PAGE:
What Are Stomach Ulcers?
Stomach ulcers are wounds that occur in the stomach wall, as a result of the acid secreted by the stomach itself. This wall is usually protected by mucosa that prevents the appearance of these ulcers.
The most common symptom is stomach pain. However, the vast majority of people with stomach ulcers have no symptoms.
Causes of stomach ulcers
If the amount of acid in the stomach increases or the mucosa decreases, an ulcer may develop. The acid damages the wall and causes an open wound, causing pain and burning.
The most common causes of stomach ulcers are:
- Helicobacter pylori. This bacteria anchors itself to the stomach lining and damages the mucosa. In addition, it increases the secretion of acid and alters the defenses, producing inflammation. It’s very rare, but Helicobacter pylori has also been linked to gastric cancer.
- Regular consumption of certain painkillers: The so-called NSAIDs or non-steroidal anti-inflammatory drugs – commonly used drugs, such as aspirin, ibuprofen or naproxen. Continued use can cause stomach ulcers and bleeding.
- Certain diseases, such as Zollinger-Ellison syndrome.
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The risk of developing a stomach ulcer is increased by:
- Tobacco: In addition to increasing the risk, it delays the healing of ulcers and favors their reappearance.
- Caffeine: This increases the secretion of acid by the stomach.
- Physical stress: Serious injuries, such as burns or surgeries, can lead to the appearance of wounds in the stomach wall.
- Spicy or very spicy food: This should be avoided.
Until recently, emotional stress was included in the cause of ulcers. However, it has been seen that by itself it isn’t a cause, although it can be a risk factor.
Stomach ulcers can give the following symptoms:
- Heartburn and pain
- A feeling of heaviness after meals
- Slow digestions
However, these symptoms are nonspecific and a doctor should be consulted for a correct diagnosis when a stomach ulcer is suspected.
Without proper treatment, a stomach ulcer can suffer serious complications such as bleeding, perforation, and digestive obstruction:
- Bleeding. Erosion of some blood vessels occurs that can break causing small hemorrhages. It isn’t very frequent.
- Drilling. A hole can form in the stomach wall from erosion. Undigested food or bacteria can leak out of this hole, infecting and inflaming the surrounding tissues.
- Obstruction. An obstruction can occur if the ulcer is at the end of the stomach, near the intestine. Thus, food is prevented from passing into the intestine and therefore prevents normal digestion. It’s a serious complication and surgery may be necessary.
Diagnosis is an important part since treatment will be different depending on the origin of the ulcer. First of all, the doctor performs a physical examination to determine if there are complications.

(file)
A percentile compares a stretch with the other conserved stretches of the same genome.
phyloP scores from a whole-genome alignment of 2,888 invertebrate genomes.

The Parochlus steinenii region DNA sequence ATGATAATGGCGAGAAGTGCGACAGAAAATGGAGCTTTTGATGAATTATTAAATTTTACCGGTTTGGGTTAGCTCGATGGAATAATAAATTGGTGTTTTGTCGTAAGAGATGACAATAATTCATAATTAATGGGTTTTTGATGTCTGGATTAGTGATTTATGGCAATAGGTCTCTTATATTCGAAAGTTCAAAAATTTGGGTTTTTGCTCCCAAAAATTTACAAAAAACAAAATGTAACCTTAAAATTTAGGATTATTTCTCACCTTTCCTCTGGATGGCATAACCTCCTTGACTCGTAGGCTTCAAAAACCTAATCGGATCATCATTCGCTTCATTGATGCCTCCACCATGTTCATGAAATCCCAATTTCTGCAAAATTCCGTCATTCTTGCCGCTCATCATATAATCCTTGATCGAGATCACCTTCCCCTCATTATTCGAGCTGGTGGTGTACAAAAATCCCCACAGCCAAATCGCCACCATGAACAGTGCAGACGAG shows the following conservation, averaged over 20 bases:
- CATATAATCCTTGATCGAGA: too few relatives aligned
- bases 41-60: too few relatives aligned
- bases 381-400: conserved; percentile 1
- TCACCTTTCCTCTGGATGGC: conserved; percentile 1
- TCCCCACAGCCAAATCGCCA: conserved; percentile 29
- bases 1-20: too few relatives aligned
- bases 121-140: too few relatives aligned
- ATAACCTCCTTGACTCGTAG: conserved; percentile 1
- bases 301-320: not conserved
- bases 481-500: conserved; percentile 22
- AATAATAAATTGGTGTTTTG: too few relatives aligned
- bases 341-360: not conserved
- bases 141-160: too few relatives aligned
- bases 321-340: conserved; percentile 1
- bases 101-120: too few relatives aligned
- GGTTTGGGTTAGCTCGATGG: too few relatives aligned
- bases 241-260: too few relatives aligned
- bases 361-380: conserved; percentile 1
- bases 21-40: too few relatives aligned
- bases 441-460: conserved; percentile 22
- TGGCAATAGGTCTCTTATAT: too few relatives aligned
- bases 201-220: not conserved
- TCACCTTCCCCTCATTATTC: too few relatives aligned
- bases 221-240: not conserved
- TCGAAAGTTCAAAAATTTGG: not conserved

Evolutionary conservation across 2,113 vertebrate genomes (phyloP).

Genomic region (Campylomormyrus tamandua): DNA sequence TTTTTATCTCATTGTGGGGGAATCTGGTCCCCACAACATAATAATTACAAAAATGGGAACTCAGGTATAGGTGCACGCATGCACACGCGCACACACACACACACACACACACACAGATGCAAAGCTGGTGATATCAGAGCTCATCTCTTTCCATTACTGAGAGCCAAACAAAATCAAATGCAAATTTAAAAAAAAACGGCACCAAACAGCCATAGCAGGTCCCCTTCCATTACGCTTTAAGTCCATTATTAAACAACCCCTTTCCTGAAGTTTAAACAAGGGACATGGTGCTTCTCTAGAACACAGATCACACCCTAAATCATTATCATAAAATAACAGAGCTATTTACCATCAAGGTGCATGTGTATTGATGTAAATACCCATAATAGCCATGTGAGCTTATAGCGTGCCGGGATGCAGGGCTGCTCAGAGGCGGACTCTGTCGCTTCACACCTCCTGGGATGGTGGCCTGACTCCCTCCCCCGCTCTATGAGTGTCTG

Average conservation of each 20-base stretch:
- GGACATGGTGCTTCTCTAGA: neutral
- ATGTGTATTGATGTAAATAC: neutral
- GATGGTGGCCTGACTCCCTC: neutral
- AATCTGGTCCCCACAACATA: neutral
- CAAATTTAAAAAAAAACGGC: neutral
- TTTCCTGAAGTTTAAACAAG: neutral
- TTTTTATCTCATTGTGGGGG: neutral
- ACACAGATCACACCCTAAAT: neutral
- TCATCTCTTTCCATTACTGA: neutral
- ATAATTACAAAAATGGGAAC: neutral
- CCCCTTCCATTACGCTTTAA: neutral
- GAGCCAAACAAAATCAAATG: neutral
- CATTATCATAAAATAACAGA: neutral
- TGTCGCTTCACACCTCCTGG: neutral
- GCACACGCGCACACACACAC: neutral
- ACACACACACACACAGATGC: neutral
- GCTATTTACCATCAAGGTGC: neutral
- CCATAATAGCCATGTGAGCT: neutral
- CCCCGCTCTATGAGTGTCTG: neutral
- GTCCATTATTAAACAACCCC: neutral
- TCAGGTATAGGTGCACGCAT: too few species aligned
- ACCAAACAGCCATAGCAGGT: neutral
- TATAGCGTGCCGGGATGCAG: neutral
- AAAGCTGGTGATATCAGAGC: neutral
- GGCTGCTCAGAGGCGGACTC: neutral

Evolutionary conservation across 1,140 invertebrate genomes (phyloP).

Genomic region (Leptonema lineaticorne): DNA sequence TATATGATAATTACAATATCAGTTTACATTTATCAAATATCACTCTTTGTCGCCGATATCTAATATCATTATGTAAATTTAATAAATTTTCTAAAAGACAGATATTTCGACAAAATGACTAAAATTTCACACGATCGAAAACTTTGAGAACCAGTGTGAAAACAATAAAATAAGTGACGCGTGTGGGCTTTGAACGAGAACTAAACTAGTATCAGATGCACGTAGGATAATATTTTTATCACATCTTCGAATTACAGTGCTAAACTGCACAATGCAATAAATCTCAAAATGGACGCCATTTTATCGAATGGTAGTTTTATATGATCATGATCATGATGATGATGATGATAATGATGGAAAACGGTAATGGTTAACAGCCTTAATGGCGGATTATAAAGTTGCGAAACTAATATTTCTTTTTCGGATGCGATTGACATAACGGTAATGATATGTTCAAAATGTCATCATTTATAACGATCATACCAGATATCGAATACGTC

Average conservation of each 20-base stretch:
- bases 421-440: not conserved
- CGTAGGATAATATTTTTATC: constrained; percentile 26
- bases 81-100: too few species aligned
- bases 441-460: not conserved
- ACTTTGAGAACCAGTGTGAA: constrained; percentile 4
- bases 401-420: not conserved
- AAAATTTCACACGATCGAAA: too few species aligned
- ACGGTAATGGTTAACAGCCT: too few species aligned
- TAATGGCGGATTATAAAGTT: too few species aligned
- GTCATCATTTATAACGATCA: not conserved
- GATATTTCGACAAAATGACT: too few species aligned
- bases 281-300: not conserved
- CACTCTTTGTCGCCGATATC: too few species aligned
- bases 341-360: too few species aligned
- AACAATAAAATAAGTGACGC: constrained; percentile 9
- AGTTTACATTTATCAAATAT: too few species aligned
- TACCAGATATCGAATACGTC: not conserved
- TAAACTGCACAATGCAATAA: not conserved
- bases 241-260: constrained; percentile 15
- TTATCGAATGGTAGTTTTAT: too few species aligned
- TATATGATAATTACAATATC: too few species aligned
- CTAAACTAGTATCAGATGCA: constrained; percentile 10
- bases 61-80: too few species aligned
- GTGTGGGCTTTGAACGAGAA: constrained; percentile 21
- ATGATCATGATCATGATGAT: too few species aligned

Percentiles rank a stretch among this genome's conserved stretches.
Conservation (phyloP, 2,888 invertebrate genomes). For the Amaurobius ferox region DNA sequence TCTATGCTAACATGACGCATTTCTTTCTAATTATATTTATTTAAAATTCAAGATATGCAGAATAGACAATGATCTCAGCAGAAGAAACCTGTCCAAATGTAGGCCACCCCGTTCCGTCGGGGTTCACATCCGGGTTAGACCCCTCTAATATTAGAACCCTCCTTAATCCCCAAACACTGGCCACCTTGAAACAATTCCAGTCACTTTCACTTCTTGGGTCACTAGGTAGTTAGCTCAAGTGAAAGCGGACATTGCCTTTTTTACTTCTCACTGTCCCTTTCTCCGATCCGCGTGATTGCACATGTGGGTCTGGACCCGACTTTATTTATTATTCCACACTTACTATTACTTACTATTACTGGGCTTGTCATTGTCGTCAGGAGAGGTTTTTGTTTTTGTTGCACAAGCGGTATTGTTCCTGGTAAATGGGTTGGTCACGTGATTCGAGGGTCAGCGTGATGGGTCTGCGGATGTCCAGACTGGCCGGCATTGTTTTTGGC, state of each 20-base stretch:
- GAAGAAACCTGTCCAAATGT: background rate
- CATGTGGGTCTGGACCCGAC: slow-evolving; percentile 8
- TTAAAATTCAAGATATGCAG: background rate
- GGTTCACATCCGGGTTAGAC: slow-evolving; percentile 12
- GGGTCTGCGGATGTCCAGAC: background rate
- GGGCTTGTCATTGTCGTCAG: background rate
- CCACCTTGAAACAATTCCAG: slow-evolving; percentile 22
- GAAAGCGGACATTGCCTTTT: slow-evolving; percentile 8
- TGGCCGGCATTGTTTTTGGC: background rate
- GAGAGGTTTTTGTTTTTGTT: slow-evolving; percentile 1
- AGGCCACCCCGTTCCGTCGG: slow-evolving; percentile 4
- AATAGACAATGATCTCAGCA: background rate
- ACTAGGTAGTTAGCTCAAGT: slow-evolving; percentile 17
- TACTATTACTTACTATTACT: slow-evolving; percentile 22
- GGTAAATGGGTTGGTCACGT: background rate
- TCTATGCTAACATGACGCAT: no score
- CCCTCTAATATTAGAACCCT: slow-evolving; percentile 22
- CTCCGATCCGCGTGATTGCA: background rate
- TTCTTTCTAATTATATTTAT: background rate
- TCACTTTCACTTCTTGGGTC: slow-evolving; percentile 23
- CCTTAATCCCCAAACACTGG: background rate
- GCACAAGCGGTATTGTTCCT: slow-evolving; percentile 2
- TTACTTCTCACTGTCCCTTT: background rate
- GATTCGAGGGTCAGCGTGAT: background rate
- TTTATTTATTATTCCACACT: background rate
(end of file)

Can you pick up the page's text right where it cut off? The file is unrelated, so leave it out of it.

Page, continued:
Diagnostic procedures usually include:
- Endoscopy: This is the most reliable. It’s a technique that allows us to take tissue samples and study the state of the ulcer. It also provides a differential diagnosis – getting to know the cause of the ulcer and ruling out the others.
- Radiography: Sometimes contrasts are used, which allow the ulcers to be better visualized. Contrasts are substances that help to distinguish the areas of the body that interest us.
- Breath test – to detect Helicobacter pylori bacteria.
- Blood test: It has little validity, but it does allow the detection of bleeding.
It’s important to make lifestyle changes to avoid negative factors. This includes reducing and cutting out tobacco, alcohol, caffeine, or very fatty or spicy foods, for example. It’s also advisable to eat regular and not copious meals, chew food well, and eat slowly.
If you are taking NSAIDs regularly, doctors recommend reducing or monitoring their consumption. Also, stomach ulcers can be treated with antiulcer medications, including:
- Proton pump inhibitors: Omeprazole or pantoprazole, for example. They reduce the secretion of acid by the stomach, which prevents further damage.
- Acid secretion antagonists: These decrease acid production, as do proton pump inhibitors.
- Mucosal protectors: These protect the stomach wall from acid, but do not modify its production.
- Antibiotics: If the cause of the ulcer is Helicobacter pylori, a combination of these and the above drugs is used.
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Finally, surgery may be necessary in complicated cases that don’t respond to drugs. However, this is rare, and antiulcer medications often heal ulcers quickly and effectively.
- Úlcera péptica. Clínica Universidad de Navarra. [sitio web]. Disponible en: https://www.cun.es/enfermedades-tratamientos/enfermedades/ulcera-peptica
- Lozano JA. La úlcera péptica y su tratamiento (I). Etiología, clínica, diagnóstico y medidas higienicodietéticas. Offarm (2000).
- Úlceras de estómago y de duodeno (úlceras pépticas) en niños. Stanford Children’s Health [sitio web]. Disponible en: https://www.stanfordchildrens.org/es/topic/default?id=-lcerasdeestmagoydeduodenolcerasppticas-90-P05127
- Definition & Facts for Peptic Ulcers (Stomach Ulcers). National Institute of Diabetes and Digestive and Kidney Diseases (2014).